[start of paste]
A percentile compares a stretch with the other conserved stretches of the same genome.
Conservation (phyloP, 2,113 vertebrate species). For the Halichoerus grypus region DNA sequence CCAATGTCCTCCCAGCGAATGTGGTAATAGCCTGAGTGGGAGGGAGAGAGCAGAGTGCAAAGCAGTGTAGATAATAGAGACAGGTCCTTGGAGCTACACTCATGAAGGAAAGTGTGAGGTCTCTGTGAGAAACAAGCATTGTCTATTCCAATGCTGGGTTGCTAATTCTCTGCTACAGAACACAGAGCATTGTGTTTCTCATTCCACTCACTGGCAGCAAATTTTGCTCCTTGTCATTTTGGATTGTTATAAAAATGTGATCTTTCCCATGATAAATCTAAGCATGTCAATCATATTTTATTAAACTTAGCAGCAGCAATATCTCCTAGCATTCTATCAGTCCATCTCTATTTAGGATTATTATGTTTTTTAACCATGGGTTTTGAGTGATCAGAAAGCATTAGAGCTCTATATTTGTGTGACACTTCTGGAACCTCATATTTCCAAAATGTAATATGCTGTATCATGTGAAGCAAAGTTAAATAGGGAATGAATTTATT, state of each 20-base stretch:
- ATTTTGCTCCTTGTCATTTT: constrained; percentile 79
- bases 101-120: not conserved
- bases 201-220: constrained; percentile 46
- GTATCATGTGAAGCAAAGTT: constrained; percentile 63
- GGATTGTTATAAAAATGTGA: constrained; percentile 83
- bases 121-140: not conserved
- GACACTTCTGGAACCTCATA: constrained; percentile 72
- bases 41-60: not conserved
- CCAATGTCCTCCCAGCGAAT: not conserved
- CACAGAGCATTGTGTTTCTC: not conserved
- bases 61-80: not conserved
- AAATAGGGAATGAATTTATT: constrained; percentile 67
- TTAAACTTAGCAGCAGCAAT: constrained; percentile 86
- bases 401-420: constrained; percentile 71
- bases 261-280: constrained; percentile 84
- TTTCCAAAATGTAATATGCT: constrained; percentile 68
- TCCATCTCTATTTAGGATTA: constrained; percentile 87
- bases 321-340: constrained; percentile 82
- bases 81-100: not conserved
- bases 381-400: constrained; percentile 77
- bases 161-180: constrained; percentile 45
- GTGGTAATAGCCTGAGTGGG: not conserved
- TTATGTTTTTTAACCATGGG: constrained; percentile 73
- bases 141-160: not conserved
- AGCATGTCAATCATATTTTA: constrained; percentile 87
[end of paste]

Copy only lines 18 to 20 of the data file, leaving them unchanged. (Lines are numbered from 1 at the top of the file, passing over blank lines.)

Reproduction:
- TTTCCAAAATGTAATATGCT: constrained; percentile 68
- TCCATCTCTATTTAGGATTA: constrained; percentile 87
- bases 321-340: constrained; percentile 82